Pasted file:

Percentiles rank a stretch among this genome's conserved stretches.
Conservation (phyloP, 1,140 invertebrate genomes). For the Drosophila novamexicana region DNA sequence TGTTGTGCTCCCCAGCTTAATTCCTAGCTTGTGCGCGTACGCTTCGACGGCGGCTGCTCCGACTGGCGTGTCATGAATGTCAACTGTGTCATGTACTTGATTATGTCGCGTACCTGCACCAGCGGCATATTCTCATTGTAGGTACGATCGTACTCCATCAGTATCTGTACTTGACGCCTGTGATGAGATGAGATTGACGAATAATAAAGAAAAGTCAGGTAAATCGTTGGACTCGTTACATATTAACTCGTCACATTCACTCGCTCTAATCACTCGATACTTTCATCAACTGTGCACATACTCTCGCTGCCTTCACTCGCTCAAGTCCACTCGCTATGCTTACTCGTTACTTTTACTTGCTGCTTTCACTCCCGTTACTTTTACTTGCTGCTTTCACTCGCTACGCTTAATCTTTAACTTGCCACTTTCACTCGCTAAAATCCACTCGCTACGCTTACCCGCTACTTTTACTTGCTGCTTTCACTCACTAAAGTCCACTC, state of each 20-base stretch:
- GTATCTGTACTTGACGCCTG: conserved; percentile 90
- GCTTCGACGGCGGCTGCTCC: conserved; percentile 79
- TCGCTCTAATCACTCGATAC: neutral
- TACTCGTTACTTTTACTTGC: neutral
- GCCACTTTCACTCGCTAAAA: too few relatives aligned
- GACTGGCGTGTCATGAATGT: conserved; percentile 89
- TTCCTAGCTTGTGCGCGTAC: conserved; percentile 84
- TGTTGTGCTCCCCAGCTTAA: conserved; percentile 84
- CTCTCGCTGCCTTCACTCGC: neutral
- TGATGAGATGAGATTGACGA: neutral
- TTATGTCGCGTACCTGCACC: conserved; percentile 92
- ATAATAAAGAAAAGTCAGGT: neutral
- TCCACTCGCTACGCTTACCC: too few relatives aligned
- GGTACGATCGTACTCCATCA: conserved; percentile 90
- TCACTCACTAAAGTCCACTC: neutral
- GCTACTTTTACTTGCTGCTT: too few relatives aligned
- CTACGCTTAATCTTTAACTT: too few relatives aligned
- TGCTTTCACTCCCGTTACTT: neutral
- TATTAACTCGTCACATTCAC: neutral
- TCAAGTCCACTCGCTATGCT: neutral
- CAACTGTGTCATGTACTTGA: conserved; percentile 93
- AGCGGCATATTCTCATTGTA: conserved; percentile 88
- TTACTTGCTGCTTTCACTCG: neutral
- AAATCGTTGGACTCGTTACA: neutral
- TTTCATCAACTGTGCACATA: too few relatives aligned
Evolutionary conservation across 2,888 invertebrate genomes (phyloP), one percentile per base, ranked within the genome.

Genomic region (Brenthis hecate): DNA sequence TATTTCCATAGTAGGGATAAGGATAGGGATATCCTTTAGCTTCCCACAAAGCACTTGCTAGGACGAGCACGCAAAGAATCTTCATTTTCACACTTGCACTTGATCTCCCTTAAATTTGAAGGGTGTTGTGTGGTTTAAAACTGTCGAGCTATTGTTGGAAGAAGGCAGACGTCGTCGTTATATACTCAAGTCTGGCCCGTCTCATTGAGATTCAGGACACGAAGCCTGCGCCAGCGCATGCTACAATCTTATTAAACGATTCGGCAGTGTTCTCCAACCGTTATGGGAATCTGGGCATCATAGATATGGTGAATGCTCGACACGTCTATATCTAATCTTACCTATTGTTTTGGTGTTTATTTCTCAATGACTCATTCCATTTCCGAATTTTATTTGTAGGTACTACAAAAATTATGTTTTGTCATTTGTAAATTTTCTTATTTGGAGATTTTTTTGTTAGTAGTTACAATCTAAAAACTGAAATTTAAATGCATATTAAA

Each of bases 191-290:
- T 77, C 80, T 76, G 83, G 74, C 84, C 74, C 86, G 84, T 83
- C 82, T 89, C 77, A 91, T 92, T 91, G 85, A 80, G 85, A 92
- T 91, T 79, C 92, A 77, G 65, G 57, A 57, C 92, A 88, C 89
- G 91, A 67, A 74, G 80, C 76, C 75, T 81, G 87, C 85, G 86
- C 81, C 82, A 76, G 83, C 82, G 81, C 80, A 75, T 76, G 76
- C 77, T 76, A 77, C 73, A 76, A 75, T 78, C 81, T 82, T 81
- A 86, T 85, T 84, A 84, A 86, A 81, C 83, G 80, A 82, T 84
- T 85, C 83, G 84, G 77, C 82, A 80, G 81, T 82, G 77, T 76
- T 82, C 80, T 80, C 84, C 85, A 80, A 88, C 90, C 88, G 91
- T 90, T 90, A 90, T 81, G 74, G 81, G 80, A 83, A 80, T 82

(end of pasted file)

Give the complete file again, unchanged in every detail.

Percentiles rank a stretch among this genome's conserved stretches.
Conservation (phyloP, 1,140 invertebrate genomes). For the Drosophila novamexicana region DNA sequence TGTTGTGCTCCCCAGCTTAATTCCTAGCTTGTGCGCGTACGCTTCGACGGCGGCTGCTCCGACTGGCGTGTCATGAATGTCAACTGTGTCATGTACTTGATTATGTCGCGTACCTGCACCAGCGGCATATTCTCATTGTAGGTACGATCGTACTCCATCAGTATCTGTACTTGACGCCTGTGATGAGATGAGATTGACGAATAATAAAGAAAAGTCAGGTAAATCGTTGGACTCGTTACATATTAACTCGTCACATTCACTCGCTCTAATCACTCGATACTTTCATCAACTGTGCACATACTCTCGCTGCCTTCACTCGCTCAAGTCCACTCGCTATGCTTACTCGTTACTTTTACTTGCTGCTTTCACTCCCGTTACTTTTACTTGCTGCTTTCACTCGCTACGCTTAATCTTTAACTTGCCACTTTCACTCGCTAAAATCCACTCGCTACGCTTACCCGCTACTTTTACTTGCTGCTTTCACTCACTAAAGTCCACTC, state of each 20-base stretch:
- GTATCTGTACTTGACGCCTG: conserved; percentile 90
- GCTTCGACGGCGGCTGCTCC: conserved; percentile 79
- TCGCTCTAATCACTCGATAC: neutral
- TACTCGTTACTTTTACTTGC: neutral
- GCCACTTTCACTCGCTAAAA: too few relatives aligned
- GACTGGCGTGTCATGAATGT: conserved; percentile 89
- TTCCTAGCTTGTGCGCGTAC: conserved; percentile 84
- TGTTGTGCTCCCCAGCTTAA: conserved; percentile 84
- CTCTCGCTGCCTTCACTCGC: neutral
- TGATGAGATGAGATTGACGA: neutral
- TTATGTCGCGTACCTGCACC: conserved; percentile 92
- ATAATAAAGAAAAGTCAGGT: neutral
- TCCACTCGCTACGCTTACCC: too few relatives aligned
- GGTACGATCGTACTCCATCA: conserved; percentile 90
- TCACTCACTAAAGTCCACTC: neutral
- GCTACTTTTACTTGCTGCTT: too few relatives aligned
- CTACGCTTAATCTTTAACTT: too few relatives aligned
- TGCTTTCACTCCCGTTACTT: neutral
- TATTAACTCGTCACATTCAC: neutral
- TCAAGTCCACTCGCTATGCT: neutral
- CAACTGTGTCATGTACTTGA: conserved; percentile 93
- AGCGGCATATTCTCATTGTA: conserved; percentile 88
- TTACTTGCTGCTTTCACTCG: neutral
- AAATCGTTGGACTCGTTACA: neutral
- TTTCATCAACTGTGCACATA: too few relatives aligned
Evolutionary conservation across 2,888 invertebrate genomes (phyloP), one percentile per base, ranked within the genome.

Genomic region (Brenthis hecate): DNA sequence TATTTCCATAGTAGGGATAAGGATAGGGATATCCTTTAGCTTCCCACAAAGCACTTGCTAGGACGAGCACGCAAAGAATCTTCATTTTCACACTTGCACTTGATCTCCCTTAAATTTGAAGGGTGTTGTGTGGTTTAAAACTGTCGAGCTATTGTTGGAAGAAGGCAGACGTCGTCGTTATATACTCAAGTCTGGCCCGTCTCATTGAGATTCAGGACACGAAGCCTGCGCCAGCGCATGCTACAATCTTATTAAACGATTCGGCAGTGTTCTCCAACCGTTATGGGAATCTGGGCATCATAGATATGGTGAATGCTCGACACGTCTATATCTAATCTTACCTATTGTTTTGGTGTTTATTTCTCAATGACTCATTCCATTTCCGAATTTTATTTGTAGGTACTACAAAAATTATGTTTTGTCATTTGTAAATTTTCTTATTTGGAGATTTTTTTGTTAGTAGTTACAATCTAAAAACTGAAATTTAAATGCATATTAAA

Each of bases 191-290:
- T 77, C 80, T 76, G 83, G 74, C 84, C 74, C 86, G 84, T 83
- C 82, T 89, C 77, A 91, T 92, T 91, G 85, A 80, G 85, A 92
- T 91, T 79, C 92, A 77, G 65, G 57, A 57, C 92, A 88, C 89
- G 91, A 67, A 74, G 80, C 76, C 75, T 81, G 87, C 85, G 86
- C 81, C 82, A 76, G 83, C 82, G 81, C 80, A 75, T 76, G 76
- C 77, T 76, A 77, C 73, A 76, A 75, T 78, C 81, T 82, T 81
- A 86, T 85, T 84, A 84, A 86, A 81, C 83, G 80, A 82, T 84
- T 85, C 83, G 84, G 77, C 82, A 80, G 81, T 82, G 77, T 76
- T 82, C 80, T 80, C 84, C 85, A 80, A 88, C 90, C 88, G 91
- T 90, T 90, A 90, T 81, G 74, G 81, G 80, A 83, A 80, T 82